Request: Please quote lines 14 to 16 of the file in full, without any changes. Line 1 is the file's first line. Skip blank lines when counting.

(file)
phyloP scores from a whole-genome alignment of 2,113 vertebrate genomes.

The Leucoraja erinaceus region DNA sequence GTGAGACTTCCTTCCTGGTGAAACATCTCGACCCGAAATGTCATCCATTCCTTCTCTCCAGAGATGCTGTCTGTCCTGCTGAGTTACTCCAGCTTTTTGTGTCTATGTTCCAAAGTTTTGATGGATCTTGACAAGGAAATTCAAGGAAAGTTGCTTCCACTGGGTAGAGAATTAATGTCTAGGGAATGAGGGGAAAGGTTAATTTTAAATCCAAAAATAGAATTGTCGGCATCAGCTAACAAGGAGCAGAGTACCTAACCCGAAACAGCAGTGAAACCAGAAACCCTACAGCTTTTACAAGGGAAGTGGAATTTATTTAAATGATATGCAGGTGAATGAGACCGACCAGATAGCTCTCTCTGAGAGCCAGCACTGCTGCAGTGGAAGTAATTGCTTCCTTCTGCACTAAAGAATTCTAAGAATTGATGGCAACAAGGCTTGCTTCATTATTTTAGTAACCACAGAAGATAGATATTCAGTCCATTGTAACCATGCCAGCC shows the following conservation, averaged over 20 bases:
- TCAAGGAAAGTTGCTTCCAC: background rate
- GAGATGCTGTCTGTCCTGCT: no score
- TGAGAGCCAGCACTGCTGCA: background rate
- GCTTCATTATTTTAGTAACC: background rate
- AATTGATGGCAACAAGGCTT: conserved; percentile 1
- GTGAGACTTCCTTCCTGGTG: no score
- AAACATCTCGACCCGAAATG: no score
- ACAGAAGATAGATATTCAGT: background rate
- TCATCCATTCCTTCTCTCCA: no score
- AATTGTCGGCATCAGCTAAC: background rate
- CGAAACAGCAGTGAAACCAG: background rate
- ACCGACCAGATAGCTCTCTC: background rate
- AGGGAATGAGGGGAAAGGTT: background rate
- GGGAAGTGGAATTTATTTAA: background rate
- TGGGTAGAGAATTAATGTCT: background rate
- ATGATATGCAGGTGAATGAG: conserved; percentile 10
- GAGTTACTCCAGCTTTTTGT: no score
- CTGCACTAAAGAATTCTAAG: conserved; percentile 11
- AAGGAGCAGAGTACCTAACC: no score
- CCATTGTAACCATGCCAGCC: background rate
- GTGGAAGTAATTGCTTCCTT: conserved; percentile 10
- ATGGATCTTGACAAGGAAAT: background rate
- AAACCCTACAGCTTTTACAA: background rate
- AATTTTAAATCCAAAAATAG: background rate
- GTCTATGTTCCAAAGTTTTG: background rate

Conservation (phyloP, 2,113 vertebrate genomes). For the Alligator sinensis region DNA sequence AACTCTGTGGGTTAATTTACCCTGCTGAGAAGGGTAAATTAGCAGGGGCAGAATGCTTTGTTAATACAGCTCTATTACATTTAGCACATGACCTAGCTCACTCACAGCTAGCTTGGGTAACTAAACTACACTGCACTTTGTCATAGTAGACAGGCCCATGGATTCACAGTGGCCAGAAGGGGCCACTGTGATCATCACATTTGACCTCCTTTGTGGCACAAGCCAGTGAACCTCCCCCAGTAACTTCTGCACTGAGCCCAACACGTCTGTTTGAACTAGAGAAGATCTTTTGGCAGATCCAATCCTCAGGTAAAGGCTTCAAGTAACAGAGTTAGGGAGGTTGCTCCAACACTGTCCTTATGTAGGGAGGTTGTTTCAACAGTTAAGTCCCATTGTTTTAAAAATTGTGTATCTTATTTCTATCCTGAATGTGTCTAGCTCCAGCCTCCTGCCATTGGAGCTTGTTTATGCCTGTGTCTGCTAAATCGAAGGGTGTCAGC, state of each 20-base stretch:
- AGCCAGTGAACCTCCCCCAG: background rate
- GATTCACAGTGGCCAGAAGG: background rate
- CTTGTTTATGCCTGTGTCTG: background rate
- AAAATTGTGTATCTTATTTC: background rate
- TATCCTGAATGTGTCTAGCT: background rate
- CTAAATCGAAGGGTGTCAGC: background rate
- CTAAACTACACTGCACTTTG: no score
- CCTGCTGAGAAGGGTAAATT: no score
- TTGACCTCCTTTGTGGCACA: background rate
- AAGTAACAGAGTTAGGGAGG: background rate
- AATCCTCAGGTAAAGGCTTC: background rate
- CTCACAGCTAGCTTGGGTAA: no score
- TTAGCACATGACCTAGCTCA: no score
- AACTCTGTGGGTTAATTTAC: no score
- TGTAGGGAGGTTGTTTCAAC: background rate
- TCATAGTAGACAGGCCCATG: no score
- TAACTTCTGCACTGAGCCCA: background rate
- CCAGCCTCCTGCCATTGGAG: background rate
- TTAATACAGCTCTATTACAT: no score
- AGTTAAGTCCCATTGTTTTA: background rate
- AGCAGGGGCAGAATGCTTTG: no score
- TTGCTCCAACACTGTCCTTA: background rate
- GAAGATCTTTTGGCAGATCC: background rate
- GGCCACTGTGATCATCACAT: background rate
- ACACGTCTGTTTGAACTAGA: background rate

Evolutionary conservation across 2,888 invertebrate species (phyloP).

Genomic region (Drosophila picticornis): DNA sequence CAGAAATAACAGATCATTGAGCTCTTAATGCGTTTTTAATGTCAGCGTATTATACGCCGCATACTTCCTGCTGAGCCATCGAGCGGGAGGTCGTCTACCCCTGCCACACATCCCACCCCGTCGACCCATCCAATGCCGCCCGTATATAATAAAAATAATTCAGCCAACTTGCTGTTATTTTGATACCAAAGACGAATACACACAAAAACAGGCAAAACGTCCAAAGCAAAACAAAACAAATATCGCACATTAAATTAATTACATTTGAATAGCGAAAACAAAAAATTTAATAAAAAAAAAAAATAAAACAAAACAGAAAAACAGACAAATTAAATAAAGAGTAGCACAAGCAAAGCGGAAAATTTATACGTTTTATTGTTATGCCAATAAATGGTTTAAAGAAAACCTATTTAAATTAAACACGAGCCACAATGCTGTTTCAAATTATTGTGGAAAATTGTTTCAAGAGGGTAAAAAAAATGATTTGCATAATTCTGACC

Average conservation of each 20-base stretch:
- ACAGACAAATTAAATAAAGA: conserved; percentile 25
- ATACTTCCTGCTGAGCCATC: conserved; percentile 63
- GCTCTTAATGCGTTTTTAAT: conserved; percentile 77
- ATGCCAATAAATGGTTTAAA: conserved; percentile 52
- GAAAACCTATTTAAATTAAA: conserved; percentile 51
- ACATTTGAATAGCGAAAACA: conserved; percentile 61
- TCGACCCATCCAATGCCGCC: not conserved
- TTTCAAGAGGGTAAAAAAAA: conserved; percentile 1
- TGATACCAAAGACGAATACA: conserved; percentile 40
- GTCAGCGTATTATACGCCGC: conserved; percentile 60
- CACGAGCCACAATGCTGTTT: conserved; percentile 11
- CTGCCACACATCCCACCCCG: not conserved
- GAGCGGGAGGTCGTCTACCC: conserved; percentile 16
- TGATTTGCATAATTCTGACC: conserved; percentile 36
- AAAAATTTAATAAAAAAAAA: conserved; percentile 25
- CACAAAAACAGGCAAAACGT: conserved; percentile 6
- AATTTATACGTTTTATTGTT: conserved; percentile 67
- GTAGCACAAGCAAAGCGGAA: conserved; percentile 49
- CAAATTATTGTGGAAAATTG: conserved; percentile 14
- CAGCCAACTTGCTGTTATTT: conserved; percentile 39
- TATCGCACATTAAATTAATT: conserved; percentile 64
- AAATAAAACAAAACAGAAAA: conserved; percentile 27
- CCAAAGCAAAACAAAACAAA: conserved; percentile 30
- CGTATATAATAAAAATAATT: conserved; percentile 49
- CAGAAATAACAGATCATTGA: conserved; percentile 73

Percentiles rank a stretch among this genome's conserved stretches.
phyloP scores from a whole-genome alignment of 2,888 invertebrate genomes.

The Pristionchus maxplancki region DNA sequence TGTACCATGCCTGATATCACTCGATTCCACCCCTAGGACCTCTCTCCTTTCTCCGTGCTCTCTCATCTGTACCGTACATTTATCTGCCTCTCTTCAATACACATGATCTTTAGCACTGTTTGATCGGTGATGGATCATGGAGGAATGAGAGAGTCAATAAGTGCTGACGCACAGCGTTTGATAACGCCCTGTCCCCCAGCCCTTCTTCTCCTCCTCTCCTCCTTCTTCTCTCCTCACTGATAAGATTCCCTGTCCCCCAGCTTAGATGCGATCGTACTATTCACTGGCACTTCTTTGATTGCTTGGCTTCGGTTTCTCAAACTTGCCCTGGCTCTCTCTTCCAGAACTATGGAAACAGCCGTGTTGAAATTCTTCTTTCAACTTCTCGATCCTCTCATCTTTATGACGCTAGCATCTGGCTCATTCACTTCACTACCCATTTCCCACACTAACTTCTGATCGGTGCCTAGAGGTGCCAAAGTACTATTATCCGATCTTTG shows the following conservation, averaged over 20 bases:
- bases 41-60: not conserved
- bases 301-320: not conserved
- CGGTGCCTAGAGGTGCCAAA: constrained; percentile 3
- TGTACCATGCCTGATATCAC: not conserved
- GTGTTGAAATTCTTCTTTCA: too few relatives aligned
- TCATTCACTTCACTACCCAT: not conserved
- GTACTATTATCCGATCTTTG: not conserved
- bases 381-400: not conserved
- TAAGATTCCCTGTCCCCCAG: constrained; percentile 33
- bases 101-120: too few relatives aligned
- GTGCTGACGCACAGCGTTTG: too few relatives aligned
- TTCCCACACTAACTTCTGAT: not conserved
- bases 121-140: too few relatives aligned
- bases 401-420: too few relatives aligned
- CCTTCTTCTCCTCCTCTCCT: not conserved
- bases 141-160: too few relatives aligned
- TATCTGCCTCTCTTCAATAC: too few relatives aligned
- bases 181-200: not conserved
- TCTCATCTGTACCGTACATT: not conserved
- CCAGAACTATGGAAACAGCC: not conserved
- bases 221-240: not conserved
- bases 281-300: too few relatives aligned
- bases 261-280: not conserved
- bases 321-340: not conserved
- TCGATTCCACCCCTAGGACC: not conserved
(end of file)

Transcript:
- ACCGACCAGATAGCTCTCTC: background rate
- AGGGAATGAGGGGAAAGGTT: background rate
- GGGAAGTGGAATTTATTTAA: background rate